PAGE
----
When placed in special or remedial education programs, students of average or above-average intelligence quickly fall behind their peers – an obstacle to success that persists throughout their lives. Federal special education law recognizes that problem and imposes certain obligations on the state and school district if a school district has “significant disproportionality.” The problem is that federal law gives wide leeway to states as to how to define the ratios of disproportionality.
In 1997, in reauthorizing the Individuals with Disabilities Education Act (IDEA), Congress specifically declared it wrong to misidentify African-American students as needing special education when they did not need such services. Congress noted that this type of “overidentification and disproportionality” requires that states have in effect policies and procedures to prevent the inappropriate overidentification or disproportionate representation by race and ethnicity [20 U.S.C. §1412(a)(25)]. Research shows that throughout the years African American students have been misidentified as having developmental intellectual disabilities, emotional disturbance, and specific learning disabilities. Despite this strong research and legal background, parents of children who are African American, or of other non-white ethnic origins, continue to be plagued by misidentification.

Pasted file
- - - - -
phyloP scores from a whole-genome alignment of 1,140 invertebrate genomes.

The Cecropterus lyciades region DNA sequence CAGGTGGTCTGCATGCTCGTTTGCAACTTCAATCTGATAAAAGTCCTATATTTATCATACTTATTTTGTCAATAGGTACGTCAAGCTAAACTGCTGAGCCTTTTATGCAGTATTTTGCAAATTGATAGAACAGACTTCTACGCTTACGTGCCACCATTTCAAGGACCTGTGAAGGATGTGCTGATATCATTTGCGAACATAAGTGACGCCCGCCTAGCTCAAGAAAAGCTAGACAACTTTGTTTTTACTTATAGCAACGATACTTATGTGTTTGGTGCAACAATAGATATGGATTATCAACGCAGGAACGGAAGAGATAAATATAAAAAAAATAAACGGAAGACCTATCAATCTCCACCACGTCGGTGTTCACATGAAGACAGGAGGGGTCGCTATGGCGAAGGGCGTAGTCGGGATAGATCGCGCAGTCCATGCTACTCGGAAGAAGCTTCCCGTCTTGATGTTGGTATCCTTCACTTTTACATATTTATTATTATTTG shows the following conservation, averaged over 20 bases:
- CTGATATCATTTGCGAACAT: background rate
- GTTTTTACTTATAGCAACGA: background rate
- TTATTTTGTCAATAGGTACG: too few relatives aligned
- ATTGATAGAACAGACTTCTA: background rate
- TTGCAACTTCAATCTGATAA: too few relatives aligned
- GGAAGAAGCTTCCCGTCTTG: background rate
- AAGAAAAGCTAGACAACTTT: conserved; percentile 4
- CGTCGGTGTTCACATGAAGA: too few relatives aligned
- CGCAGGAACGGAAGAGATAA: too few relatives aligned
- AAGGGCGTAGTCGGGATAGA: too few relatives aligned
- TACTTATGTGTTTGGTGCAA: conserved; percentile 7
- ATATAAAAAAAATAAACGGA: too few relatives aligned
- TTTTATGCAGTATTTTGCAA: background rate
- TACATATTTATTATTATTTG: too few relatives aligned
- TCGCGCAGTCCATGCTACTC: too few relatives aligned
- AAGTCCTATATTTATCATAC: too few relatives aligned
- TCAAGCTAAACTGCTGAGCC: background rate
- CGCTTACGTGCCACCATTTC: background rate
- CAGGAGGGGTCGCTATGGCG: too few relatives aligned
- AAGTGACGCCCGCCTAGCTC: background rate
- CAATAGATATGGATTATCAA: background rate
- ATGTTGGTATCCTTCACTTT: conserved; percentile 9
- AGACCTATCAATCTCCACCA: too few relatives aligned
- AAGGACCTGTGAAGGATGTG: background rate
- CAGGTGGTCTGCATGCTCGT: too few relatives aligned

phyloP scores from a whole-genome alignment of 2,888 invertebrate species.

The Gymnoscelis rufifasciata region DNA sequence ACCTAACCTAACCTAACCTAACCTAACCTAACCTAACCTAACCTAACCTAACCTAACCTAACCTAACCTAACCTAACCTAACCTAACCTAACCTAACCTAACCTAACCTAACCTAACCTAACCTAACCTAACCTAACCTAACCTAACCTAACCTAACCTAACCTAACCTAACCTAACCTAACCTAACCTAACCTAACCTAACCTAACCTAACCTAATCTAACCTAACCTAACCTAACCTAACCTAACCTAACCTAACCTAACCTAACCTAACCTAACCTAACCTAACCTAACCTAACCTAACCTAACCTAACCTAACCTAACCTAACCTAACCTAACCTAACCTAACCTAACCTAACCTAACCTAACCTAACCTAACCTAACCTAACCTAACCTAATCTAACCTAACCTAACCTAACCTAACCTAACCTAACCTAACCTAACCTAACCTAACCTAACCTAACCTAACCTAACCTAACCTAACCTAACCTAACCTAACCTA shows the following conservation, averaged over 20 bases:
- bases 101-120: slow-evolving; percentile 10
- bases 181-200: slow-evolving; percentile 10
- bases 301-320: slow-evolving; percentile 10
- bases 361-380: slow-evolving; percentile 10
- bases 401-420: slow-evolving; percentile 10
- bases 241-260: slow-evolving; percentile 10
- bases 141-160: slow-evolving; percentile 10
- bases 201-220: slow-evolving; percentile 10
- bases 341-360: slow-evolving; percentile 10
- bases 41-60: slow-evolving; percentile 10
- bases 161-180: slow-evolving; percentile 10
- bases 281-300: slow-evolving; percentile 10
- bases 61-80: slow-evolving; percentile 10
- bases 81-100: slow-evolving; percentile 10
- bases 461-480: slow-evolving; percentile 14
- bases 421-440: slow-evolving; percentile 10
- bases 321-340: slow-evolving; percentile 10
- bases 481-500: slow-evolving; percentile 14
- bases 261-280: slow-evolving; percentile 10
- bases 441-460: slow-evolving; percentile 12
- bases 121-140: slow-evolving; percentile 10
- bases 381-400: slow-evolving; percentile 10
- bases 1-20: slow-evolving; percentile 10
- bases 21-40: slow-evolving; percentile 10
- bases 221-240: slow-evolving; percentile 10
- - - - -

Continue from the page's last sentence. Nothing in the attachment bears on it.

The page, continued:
Class Action: Blunt v. LMSD
A.G. v. LMSD
S.H. v. LMSD
B.D. & Compensatory Education
G.J. & Independent Evaluation
W.J.W. & Administrative Court Enforcement
K.R. & Statute Of Limitation Claim
S.L. & Guaranteed Due Process Hearing